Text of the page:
What Does Gamete Mean?
A gamete is a
sex or reproductive cell that fuses during sexual reproduction to form
a new cell known as a zygote. There are two types of gametes: the
female gamete called the ovum (egg), and the male gamete known as sperm.
In seed-bearing plants, the male sperm that produces gametophytes is pollen. The plant ovary contains the female gamete (ovule). In animals, a gamete is formed in both female and male gonads. The female ovum is non-motile and relatively large compared to the male gamete.
Maximum Yield Explains Gamete
Gamete sex cells are produced through a process of cell division known as meiosis. The parent gamete has two sets of both chromosomes. The diploid parent cell undergoes a round of DNA replication followed by two different nuclear division cycles to form haploid cells. The haploid cell, from both male and female gametes, has only one set of chromosomes each. These haploid cells develop into ova or sperm. The haploid female and male cells bond during fertilization, forming a zygote. The zygote is usually diploid since it contains two sets of chromosomes acquired from the haploid gametes of both sexes.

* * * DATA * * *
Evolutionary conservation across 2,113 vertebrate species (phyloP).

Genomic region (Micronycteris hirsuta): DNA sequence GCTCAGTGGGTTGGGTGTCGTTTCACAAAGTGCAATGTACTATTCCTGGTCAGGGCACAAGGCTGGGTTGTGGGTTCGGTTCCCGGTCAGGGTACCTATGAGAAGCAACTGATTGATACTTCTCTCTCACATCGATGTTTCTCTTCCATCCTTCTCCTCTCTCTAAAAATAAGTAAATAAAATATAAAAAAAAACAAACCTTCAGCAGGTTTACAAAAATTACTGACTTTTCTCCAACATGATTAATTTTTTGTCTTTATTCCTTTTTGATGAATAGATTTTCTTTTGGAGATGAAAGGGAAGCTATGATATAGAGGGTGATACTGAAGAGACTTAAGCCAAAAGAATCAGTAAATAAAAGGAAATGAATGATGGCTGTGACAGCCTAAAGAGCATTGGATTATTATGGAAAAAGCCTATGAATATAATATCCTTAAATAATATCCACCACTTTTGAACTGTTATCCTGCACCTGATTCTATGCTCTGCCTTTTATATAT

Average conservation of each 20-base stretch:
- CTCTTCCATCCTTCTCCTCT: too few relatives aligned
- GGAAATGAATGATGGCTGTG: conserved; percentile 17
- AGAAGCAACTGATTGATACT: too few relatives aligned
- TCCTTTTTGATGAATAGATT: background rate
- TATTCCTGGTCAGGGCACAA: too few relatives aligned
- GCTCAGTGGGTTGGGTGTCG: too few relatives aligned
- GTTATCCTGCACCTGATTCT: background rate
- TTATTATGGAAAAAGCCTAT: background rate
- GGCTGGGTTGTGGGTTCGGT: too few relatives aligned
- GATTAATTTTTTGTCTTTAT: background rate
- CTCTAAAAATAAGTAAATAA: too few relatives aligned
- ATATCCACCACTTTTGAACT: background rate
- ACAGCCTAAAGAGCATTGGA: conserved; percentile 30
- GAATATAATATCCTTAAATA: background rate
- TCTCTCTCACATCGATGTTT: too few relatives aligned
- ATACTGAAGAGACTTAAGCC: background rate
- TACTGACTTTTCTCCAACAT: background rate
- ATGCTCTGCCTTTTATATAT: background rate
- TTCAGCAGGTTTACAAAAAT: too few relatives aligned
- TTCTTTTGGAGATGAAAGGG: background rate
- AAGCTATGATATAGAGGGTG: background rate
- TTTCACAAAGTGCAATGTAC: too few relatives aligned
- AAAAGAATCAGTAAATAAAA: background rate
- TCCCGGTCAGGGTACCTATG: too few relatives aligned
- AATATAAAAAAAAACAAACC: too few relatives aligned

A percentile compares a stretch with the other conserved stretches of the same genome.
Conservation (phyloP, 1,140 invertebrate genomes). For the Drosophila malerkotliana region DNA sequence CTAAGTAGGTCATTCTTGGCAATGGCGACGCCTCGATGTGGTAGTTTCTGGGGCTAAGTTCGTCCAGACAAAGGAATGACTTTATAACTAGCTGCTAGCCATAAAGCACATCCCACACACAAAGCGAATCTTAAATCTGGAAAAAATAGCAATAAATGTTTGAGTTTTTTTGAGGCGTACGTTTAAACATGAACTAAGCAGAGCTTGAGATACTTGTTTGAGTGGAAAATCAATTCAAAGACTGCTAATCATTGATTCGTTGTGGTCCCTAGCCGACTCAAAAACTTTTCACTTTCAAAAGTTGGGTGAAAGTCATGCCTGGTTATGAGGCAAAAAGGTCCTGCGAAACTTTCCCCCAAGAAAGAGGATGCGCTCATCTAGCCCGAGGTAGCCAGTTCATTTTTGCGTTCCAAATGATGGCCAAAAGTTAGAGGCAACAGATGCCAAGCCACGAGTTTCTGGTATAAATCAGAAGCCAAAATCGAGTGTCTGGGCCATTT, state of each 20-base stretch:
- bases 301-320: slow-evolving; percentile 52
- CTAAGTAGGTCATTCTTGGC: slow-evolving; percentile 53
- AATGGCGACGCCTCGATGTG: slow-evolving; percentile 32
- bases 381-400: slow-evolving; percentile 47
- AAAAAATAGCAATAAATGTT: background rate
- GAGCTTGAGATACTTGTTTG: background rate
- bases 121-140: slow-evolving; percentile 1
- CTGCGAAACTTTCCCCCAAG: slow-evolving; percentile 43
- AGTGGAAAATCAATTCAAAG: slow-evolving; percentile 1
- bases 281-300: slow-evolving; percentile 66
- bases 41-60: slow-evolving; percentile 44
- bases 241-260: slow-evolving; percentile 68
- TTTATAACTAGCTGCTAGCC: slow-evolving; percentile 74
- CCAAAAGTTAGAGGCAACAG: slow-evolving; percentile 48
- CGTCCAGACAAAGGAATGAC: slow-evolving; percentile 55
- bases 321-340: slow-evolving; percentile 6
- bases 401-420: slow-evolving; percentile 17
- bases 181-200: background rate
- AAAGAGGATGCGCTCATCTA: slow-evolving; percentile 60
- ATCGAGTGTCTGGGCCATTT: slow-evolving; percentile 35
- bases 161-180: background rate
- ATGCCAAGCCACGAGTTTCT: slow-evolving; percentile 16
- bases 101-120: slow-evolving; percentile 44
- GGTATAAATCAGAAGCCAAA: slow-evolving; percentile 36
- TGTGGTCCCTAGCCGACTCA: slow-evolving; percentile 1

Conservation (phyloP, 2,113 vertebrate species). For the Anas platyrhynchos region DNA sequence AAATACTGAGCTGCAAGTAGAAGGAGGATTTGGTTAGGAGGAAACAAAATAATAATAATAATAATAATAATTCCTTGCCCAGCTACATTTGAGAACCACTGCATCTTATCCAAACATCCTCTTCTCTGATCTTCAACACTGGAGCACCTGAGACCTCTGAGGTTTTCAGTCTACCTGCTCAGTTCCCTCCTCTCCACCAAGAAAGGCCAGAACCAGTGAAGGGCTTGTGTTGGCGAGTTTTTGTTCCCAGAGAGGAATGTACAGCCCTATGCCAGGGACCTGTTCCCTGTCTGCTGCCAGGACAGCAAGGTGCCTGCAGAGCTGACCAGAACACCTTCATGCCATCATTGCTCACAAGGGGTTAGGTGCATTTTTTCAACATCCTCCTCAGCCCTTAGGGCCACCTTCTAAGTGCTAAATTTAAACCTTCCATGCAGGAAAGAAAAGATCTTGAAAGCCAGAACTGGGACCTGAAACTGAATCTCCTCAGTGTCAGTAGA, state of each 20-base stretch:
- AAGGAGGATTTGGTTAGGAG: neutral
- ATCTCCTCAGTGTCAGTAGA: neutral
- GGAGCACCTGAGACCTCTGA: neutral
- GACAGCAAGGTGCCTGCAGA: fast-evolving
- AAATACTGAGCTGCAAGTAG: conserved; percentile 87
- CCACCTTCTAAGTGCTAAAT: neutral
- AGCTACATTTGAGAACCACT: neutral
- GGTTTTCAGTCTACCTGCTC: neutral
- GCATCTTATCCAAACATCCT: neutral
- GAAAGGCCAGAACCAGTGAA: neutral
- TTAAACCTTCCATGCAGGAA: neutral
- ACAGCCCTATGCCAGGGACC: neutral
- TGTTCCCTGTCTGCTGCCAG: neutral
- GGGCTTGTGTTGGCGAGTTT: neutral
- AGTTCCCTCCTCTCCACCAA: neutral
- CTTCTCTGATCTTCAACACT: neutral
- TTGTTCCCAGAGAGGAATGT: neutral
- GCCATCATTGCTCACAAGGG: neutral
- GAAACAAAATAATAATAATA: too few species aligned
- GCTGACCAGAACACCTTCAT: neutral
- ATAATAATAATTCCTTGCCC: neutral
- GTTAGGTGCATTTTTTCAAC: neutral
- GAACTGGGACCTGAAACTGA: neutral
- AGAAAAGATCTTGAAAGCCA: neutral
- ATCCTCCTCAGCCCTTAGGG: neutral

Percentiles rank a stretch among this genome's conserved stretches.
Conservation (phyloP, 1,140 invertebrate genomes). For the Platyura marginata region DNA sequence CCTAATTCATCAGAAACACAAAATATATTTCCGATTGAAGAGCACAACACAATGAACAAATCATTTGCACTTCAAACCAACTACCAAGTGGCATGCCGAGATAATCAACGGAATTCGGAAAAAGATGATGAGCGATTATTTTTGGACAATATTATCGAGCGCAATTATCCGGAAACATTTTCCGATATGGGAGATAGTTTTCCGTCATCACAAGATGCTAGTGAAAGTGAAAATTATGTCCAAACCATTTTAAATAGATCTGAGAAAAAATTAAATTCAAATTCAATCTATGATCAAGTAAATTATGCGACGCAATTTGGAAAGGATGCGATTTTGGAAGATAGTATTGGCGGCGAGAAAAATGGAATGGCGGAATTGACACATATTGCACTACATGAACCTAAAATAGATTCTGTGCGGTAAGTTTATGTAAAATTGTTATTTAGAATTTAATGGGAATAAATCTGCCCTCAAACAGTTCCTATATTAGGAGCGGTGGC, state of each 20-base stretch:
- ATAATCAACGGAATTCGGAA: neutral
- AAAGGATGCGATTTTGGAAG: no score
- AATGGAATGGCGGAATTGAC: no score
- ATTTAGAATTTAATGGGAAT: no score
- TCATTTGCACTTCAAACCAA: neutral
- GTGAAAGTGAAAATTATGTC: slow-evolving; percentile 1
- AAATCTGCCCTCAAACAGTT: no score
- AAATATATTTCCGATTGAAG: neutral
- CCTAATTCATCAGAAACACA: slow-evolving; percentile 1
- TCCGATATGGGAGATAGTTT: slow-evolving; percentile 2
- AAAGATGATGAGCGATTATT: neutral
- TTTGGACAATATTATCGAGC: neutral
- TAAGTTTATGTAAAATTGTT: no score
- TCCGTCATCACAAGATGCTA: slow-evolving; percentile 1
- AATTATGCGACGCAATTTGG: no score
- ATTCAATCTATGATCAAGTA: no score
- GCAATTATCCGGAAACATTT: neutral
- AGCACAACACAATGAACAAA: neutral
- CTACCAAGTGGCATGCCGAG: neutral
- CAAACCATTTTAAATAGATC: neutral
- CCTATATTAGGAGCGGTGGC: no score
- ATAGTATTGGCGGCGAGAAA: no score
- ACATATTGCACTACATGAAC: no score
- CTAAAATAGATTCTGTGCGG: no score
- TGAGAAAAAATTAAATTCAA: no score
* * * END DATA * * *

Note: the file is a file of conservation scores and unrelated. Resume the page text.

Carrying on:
Some female and male gametes have a similar size and shape, while other gametes have a different size and shape. In some species of fungi and algae, female and male gametes are motile and almost identical. Higher animals, plants, and some species of fungi and algae show a particular type of anisogamy known as oogamy. In oogamy, the female gamete is much larger than the male sex cell, and it is non-motile.